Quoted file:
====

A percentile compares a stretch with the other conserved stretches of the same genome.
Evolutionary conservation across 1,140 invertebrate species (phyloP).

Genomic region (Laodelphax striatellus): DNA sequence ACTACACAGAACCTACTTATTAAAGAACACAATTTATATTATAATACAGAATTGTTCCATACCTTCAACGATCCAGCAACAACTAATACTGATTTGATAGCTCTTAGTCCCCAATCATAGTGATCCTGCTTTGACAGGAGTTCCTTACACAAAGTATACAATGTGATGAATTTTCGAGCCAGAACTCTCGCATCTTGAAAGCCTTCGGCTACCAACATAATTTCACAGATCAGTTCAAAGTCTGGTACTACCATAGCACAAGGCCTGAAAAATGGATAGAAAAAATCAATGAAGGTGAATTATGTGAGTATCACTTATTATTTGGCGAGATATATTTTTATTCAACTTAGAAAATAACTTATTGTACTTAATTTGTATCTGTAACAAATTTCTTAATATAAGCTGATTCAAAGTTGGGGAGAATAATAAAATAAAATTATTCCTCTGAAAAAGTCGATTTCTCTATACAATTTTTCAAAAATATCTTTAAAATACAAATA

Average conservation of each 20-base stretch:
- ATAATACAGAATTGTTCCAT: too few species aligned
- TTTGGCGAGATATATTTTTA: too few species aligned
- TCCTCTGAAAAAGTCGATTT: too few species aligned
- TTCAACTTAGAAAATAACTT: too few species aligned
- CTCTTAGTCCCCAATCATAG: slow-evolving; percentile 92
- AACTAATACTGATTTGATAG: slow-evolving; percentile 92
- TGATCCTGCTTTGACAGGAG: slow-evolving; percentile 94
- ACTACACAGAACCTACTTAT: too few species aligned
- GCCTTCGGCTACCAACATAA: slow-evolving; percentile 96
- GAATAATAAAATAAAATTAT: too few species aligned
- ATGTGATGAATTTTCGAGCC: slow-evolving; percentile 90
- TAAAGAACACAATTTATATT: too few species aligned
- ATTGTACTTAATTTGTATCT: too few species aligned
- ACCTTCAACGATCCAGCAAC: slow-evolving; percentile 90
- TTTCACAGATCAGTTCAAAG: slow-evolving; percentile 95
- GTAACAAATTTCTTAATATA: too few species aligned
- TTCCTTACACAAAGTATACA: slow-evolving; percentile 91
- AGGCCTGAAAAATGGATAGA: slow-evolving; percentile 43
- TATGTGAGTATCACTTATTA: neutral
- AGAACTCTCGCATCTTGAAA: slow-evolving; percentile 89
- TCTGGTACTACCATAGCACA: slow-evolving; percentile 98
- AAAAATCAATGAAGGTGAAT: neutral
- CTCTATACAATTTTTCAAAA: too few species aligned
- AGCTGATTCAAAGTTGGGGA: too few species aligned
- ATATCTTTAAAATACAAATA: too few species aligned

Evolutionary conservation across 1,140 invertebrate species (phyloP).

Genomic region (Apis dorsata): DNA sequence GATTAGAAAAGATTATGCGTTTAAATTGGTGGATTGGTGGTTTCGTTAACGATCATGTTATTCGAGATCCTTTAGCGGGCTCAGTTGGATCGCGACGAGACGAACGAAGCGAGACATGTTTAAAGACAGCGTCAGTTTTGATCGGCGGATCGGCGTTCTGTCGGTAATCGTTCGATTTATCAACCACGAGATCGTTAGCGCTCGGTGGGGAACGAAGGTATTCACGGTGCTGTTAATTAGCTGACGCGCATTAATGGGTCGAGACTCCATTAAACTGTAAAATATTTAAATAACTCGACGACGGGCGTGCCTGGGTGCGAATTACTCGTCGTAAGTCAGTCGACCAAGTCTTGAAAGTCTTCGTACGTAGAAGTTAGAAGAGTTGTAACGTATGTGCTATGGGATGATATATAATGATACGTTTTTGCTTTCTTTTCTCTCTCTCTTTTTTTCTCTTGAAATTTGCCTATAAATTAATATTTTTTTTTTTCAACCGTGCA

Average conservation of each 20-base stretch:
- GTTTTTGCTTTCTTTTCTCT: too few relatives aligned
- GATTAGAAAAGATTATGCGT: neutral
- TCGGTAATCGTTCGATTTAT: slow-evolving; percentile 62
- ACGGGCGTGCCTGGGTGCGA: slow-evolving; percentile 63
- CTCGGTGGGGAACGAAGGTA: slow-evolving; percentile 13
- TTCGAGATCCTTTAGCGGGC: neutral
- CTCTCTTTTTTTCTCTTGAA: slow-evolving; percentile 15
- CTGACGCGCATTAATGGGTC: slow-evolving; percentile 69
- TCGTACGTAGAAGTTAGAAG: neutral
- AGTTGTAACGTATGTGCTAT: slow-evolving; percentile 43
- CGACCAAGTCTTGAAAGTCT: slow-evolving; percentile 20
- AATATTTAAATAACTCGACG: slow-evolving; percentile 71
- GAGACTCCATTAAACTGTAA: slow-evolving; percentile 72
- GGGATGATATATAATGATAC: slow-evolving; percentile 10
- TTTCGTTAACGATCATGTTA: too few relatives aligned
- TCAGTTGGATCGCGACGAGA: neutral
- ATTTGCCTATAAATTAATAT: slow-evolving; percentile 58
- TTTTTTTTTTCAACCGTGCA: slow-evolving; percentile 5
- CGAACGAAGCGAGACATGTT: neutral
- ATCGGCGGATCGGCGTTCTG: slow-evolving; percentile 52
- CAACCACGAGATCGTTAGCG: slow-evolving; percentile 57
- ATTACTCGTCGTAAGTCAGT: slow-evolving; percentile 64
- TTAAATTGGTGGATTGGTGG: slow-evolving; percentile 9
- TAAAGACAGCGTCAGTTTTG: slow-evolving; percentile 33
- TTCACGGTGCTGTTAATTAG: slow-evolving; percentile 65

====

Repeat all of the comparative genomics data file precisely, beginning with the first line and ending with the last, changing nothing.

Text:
A percentile compares a stretch with the other conserved stretches of the same genome.
Evolutionary conservation across 1,140 invertebrate species (phyloP).

Genomic region (Laodelphax striatellus): DNA sequence ACTACACAGAACCTACTTATTAAAGAACACAATTTATATTATAATACAGAATTGTTCCATACCTTCAACGATCCAGCAACAACTAATACTGATTTGATAGCTCTTAGTCCCCAATCATAGTGATCCTGCTTTGACAGGAGTTCCTTACACAAAGTATACAATGTGATGAATTTTCGAGCCAGAACTCTCGCATCTTGAAAGCCTTCGGCTACCAACATAATTTCACAGATCAGTTCAAAGTCTGGTACTACCATAGCACAAGGCCTGAAAAATGGATAGAAAAAATCAATGAAGGTGAATTATGTGAGTATCACTTATTATTTGGCGAGATATATTTTTATTCAACTTAGAAAATAACTTATTGTACTTAATTTGTATCTGTAACAAATTTCTTAATATAAGCTGATTCAAAGTTGGGGAGAATAATAAAATAAAATTATTCCTCTGAAAAAGTCGATTTCTCTATACAATTTTTCAAAAATATCTTTAAAATACAAATA

Average conservation of each 20-base stretch:
- ATAATACAGAATTGTTCCAT: too few species aligned
- TTTGGCGAGATATATTTTTA: too few species aligned
- TCCTCTGAAAAAGTCGATTT: too few species aligned
- TTCAACTTAGAAAATAACTT: too few species aligned
- CTCTTAGTCCCCAATCATAG: slow-evolving; percentile 92
- AACTAATACTGATTTGATAG: slow-evolving; percentile 92
- TGATCCTGCTTTGACAGGAG: slow-evolving; percentile 94
- ACTACACAGAACCTACTTAT: too few species aligned
- GCCTTCGGCTACCAACATAA: slow-evolving; percentile 96
- GAATAATAAAATAAAATTAT: too few species aligned
- ATGTGATGAATTTTCGAGCC: slow-evolving; percentile 90
- TAAAGAACACAATTTATATT: too few species aligned
- ATTGTACTTAATTTGTATCT: too few species aligned
- ACCTTCAACGATCCAGCAAC: slow-evolving; percentile 90
- TTTCACAGATCAGTTCAAAG: slow-evolving; percentile 95
- GTAACAAATTTCTTAATATA: too few species aligned
- TTCCTTACACAAAGTATACA: slow-evolving; percentile 91
- AGGCCTGAAAAATGGATAGA: slow-evolving; percentile 43
- TATGTGAGTATCACTTATTA: neutral
- AGAACTCTCGCATCTTGAAA: slow-evolving; percentile 89
- TCTGGTACTACCATAGCACA: slow-evolving; percentile 98
- AAAAATCAATGAAGGTGAAT: neutral
- CTCTATACAATTTTTCAAAA: too few species aligned
- AGCTGATTCAAAGTTGGGGA: too few species aligned
- ATATCTTTAAAATACAAATA: too few species aligned

Evolutionary conservation across 1,140 invertebrate species (phyloP).

Genomic region (Apis dorsata): DNA sequence GATTAGAAAAGATTATGCGTTTAAATTGGTGGATTGGTGGTTTCGTTAACGATCATGTTATTCGAGATCCTTTAGCGGGCTCAGTTGGATCGCGACGAGACGAACGAAGCGAGACATGTTTAAAGACAGCGTCAGTTTTGATCGGCGGATCGGCGTTCTGTCGGTAATCGTTCGATTTATCAACCACGAGATCGTTAGCGCTCGGTGGGGAACGAAGGTATTCACGGTGCTGTTAATTAGCTGACGCGCATTAATGGGTCGAGACTCCATTAAACTGTAAAATATTTAAATAACTCGACGACGGGCGTGCCTGGGTGCGAATTACTCGTCGTAAGTCAGTCGACCAAGTCTTGAAAGTCTTCGTACGTAGAAGTTAGAAGAGTTGTAACGTATGTGCTATGGGATGATATATAATGATACGTTTTTGCTTTCTTTTCTCTCTCTCTTTTTTTCTCTTGAAATTTGCCTATAAATTAATATTTTTTTTTTTCAACCGTGCA

Average conservation of each 20-base stretch:
- GTTTTTGCTTTCTTTTCTCT: too few relatives aligned
- GATTAGAAAAGATTATGCGT: neutral
- TCGGTAATCGTTCGATTTAT: slow-evolving; percentile 62
- ACGGGCGTGCCTGGGTGCGA: slow-evolving; percentile 63
- CTCGGTGGGGAACGAAGGTA: slow-evolving; percentile 13
- TTCGAGATCCTTTAGCGGGC: neutral
- CTCTCTTTTTTTCTCTTGAA: slow-evolving; percentile 15
- CTGACGCGCATTAATGGGTC: slow-evolving; percentile 69
- TCGTACGTAGAAGTTAGAAG: neutral
- AGTTGTAACGTATGTGCTAT: slow-evolving; percentile 43
- CGACCAAGTCTTGAAAGTCT: slow-evolving; percentile 20
- AATATTTAAATAACTCGACG: slow-evolving; percentile 71
- GAGACTCCATTAAACTGTAA: slow-evolving; percentile 72
- GGGATGATATATAATGATAC: slow-evolving; percentile 10
- TTTCGTTAACGATCATGTTA: too few relatives aligned
- TCAGTTGGATCGCGACGAGA: neutral
- ATTTGCCTATAAATTAATAT: slow-evolving; percentile 58
- TTTTTTTTTTCAACCGTGCA: slow-evolving; percentile 5
- CGAACGAAGCGAGACATGTT: neutral
- ATCGGCGGATCGGCGTTCTG: slow-evolving; percentile 52
- CAACCACGAGATCGTTAGCG: slow-evolving; percentile 57
- ATTACTCGTCGTAAGTCAGT: slow-evolving; percentile 64
- TTAAATTGGTGGATTGGTGG: slow-evolving; percentile 9
- TAAAGACAGCGTCAGTTTTG: slow-evolving; percentile 33
- TTCACGGTGCTGTTAATTAG: slow-evolving; percentile 65